But when the costs are defrayed through scarce government revenues, then we must ask if there could be other uses of the tax money that would bring about a greater benefit to the overall health of the beneficiaries than the proposed measures on the disposal of straw. After all, while the PM10 levels peak in this season, they are three-five times the threshold of the level considered safe for most of the year without any assistance from straw blowing in the wind.
Treating all the governments involved—including the Delhi government—as one entity, if we find that the most cost-effective use of government funds involves a combination of measures internal to Delhi along with finding alternative ways to dispose of the straw, the problem becomes far more interesting. Not only is the injurer obliged to take preventive measures but so are the victims, or more pragmatically speaking, their government. Should the Badarpur power plant in Delhi be closed down? Should the movement of trucks be curtailed? And if the due level of care is not shown, does the injurer in the straw burning case still have to pay?
With the injurer and victim both having two choices—taking due care, or being negligent—we have four possibilities: both are non-negligent, both are negligent, the injurer alone is negligent, and the victim alone is negligent. Liability rules can be distinguished based on their recommendation in each of these four cases.
Under the rule of negligence, the injurer is liable for all the harm to the victim if and only if it is negligent. This implies that the farmers are liable in case of negligence and their governments have to bear the cost of the harm inflicted whether or not the Delhi government has taken due care or not.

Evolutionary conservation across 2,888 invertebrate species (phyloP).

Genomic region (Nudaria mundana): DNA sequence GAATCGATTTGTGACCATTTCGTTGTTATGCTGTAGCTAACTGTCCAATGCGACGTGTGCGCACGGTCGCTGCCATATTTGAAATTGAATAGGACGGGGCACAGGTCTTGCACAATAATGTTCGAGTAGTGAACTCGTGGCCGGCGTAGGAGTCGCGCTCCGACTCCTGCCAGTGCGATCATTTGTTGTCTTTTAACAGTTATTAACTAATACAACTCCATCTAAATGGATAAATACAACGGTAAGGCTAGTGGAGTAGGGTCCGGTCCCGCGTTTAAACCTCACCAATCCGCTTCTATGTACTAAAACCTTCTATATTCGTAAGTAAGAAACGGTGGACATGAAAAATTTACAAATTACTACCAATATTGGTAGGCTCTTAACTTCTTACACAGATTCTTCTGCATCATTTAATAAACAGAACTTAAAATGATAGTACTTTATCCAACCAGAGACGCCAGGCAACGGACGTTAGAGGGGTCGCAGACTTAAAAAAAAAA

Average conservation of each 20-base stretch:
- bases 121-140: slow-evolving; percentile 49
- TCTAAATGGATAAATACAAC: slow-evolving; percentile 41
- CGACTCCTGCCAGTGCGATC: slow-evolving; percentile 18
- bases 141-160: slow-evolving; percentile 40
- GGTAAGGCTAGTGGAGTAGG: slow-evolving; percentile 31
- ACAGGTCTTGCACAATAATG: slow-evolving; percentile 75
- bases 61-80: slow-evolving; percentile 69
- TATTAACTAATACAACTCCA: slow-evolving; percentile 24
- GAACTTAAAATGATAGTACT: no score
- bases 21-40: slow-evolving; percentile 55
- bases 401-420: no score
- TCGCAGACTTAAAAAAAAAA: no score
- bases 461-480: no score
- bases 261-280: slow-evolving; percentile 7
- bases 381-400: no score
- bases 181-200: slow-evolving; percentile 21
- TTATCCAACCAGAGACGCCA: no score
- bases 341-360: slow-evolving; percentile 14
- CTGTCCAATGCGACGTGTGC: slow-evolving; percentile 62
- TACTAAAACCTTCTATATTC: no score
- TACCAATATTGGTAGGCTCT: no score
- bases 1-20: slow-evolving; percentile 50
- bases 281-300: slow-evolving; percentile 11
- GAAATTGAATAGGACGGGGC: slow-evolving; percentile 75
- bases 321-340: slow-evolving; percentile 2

Under the “negligence with the defence of contributory negligence” rule, the victim bears his loss in all cases excepting one, when the victim is non-negligent and the injurer is negligent. Given that the Delhi government cannot be said to have taken due care with respect to the things it could have done, this rule would absolve the governments of neighbouring states of any liability.
A remarkable theorem proved by Satish Jain and Ram Singh in the Journal Of Economics, 2002, establishes that any of the rules mentioned above and a whole lot of other rules besides would incentivize efficient outcomes (as defined above). On the other hand, the strict liability rule that specifies payment by the injurer irrespective of the action of the victim and the no-liability rule would fail to achieve efficiency.
In sum, from the viewpoint of efficiency, we only require that whenever one party is negligent and the other non-negligent, then the entire loss resulting from interaction must be borne by the negligent party. All parties would then take the due level of care, making for mercifully short festive seasons.
With inputs from Prof. Satish Jain.
Rohit Prasad is a professor at MDI Gurgaon, and author of Blood Red River. Game Sutra is a fortnightly column based on Game Theory.